Why Do Cases Go To Trial? (Instead of Settling)

  • Time to read: 4 min.

There are tons of reasons why cases go on to trial.

As a trial lawyer, I was in the hot seat in many of these.

In the article that follows, I’ll cover some of the main reasons a case goes to trial.

Why Do Cases Go To Trial?

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The Parties Are Too Far Apart

Some cases just need to be decided by someone else, such as a judge or a jury.

This happens most often was the positions of the parties, either in a civil or criminal case, are too far apart.

For example, let’s say that both parties want to settle the case.

The plaintiff wants $250,000 to settle the claims.

The defendant can only offer $50,000 to settle the claims.

The middle ground between them is too wide to bridge in a mediation, if neither party can be moved from their position.

In these cases, a trial is required to determine who deserves what and how much.

The Principle Of The Thing

Sometimes the case is not about the money or the injury.

Sometimes the parties are entrenched in their positions because of principle.

Maybe someone’s feelings were hurt.

Maybe someone’s pride was bruised.

Maybe the actions of one or both of the parties weren’t right.

When a client has decided that he’ll take the case to trial no matter what, because that is what is right, there’s almost nothing you can do to settle the case.

One Side Is Convinced He’ll Sweep The Table

Sometimes one of the parties is in a stronger position than the other.

Maybe the evidence just is better for the plaintiff than the defendant, or vice versa.

That party will not want to settle for anything less than what he demanded in his pleadings, because he believes in his heart that he’ll get it if he goes to trial.

Maybe he does have the evidence, and maybe he doesn’t.

But it’s the belief that he can prevail (meaning he doesn’t feel compelled to settle for a guaranteed outcome because of risks) that prevents any meaningful settlement discussions from happening.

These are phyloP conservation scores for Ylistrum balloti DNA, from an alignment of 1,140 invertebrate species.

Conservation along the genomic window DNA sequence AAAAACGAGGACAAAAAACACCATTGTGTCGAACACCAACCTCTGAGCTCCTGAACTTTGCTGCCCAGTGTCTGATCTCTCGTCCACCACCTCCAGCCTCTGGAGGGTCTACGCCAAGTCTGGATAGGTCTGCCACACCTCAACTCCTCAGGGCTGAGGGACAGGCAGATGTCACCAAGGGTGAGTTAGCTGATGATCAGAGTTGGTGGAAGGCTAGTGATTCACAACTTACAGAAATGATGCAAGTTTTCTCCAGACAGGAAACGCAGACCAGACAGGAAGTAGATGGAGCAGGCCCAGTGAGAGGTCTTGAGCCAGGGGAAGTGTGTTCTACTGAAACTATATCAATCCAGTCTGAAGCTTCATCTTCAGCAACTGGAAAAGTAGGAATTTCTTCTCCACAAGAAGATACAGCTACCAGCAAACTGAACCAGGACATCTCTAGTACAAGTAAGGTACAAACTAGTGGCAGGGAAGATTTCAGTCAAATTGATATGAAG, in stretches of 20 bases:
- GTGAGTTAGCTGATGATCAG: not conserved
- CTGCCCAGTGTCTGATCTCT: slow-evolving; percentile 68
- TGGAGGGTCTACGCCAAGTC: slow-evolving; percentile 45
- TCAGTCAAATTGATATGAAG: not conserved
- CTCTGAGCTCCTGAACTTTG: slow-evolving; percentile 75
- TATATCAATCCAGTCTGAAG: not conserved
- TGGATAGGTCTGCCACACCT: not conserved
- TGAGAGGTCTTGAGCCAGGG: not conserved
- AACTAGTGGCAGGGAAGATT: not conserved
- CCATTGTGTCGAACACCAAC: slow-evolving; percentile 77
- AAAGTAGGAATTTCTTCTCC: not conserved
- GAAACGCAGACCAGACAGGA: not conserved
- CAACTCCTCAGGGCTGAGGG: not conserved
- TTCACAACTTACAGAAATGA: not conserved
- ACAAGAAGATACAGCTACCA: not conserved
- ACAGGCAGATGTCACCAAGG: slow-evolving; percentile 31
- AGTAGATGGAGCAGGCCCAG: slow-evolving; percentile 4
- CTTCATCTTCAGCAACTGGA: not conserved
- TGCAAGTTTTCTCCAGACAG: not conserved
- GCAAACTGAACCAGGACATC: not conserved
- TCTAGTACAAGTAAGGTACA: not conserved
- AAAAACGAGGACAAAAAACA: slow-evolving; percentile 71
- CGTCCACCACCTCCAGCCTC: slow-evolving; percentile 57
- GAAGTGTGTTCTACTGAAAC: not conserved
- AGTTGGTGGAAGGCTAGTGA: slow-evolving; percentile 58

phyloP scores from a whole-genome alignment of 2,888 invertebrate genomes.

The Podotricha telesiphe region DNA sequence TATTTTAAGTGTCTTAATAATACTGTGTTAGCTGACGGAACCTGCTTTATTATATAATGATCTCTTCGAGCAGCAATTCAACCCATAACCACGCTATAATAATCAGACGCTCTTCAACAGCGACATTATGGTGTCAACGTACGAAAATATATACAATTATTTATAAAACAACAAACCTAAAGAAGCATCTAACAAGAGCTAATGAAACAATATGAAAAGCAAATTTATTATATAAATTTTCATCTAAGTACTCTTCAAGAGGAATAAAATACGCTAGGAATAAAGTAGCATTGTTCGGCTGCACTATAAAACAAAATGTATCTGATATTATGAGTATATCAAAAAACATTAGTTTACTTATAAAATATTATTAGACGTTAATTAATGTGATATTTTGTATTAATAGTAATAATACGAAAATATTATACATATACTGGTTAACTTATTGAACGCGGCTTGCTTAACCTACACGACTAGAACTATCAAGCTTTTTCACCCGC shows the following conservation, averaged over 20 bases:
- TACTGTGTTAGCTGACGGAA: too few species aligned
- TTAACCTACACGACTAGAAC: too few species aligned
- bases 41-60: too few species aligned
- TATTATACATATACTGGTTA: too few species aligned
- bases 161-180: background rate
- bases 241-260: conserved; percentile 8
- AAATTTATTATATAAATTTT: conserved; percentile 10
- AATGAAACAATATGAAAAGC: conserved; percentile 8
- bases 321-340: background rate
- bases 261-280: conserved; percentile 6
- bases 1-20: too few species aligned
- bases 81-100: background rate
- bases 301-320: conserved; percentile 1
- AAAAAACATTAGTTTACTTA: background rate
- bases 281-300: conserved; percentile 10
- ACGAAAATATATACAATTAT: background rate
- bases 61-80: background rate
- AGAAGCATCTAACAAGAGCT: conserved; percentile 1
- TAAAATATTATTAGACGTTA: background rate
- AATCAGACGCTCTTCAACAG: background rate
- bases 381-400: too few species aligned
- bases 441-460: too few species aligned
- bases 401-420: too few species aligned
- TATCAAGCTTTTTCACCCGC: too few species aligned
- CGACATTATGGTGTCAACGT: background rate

Splitting The Baby

Sometimes there is no middle ground.

This happens often in family law cases.

The parties both want custody of the children, and only one parent can have full custody.

When there isn’t a way to meet in the middle, a trial is required to make the decision.

Lack Of Client Control

Attorneys have a lot of power to help cases settle.

We talk to our clients and give them an honest assessment of the chances at trial.

Hopefully, over a period of weeks, months, or even years, we’ve developed a relationship and rapport with a client.

Hopefully, when it’s time for the client to trust us, he’ll listen.

Like if we say, the odds are not good that we’ll win, he’ll take that as a sign that he should be more reasonable.

But if we have not developed that rapport (or the client is resistant to guidance), it won’t matter that the case is bad and the attorney is telling the client the truth, the client will do what he wants.

We talk about ‘client’ control a lot.

Sometimes the client is not very rational.

Sometimes the client doesn’t understand very well what is happening.

Sometimes the client is not a very good person.

Over time, attorneys vet clients more carefully to make sure that they people they work with are the kinds of people they can guide and develop a rapport with.

And they avoid the people they cannot, or they withdraw from the case when they see that they are struggling with the client.

Sometimes cases go to trial because the lawyer just can’t make his client understand that going to trial is a bad idea.

Trial Is Where The Money Is

It sounds mercenary, but lawyers earn more money for trial prep and trial than they do when they only work on the case .1 here and .1 there.

Some attorneys have no desire to try and settle the case, because they need or want to earn the legal fees.

Cases go to trial sometimes because lawyers make money when cases go to trial.

The Client Has A Right To The Trial

In the United States, a defendant in a criminal case has the right to a fair trial, and the right to have the government prove the case against him or her.

Sometimes cases go to trial simply because the client wants to exercise his or her rights as provided to them as an American.

Certainly, it would be cheaper and more efficient for the client to simply accept a plea deal and move on with his life.

But sometimes trial is what happens.

Trial Takes A Long Time

It takes a long time for a case to work its way through to trial, especially if it is a jury trial.

In the meantime, the client (civil or criminal) can continue with his or her life if they are not in custody.

This means extra months of working to earn money, to see the kids play baseball, and to do whatever they want.

Wrap Up

Not sure if you should take your case to try or settle it?

Talk to your lawyer.

If your lawyer hasn’t answered all of your questions or provided you with confidence in his or her recommendations, consider a different lawyer.

Want to learn more about your criminal justice system?

Browse our free legal library guides for more information.

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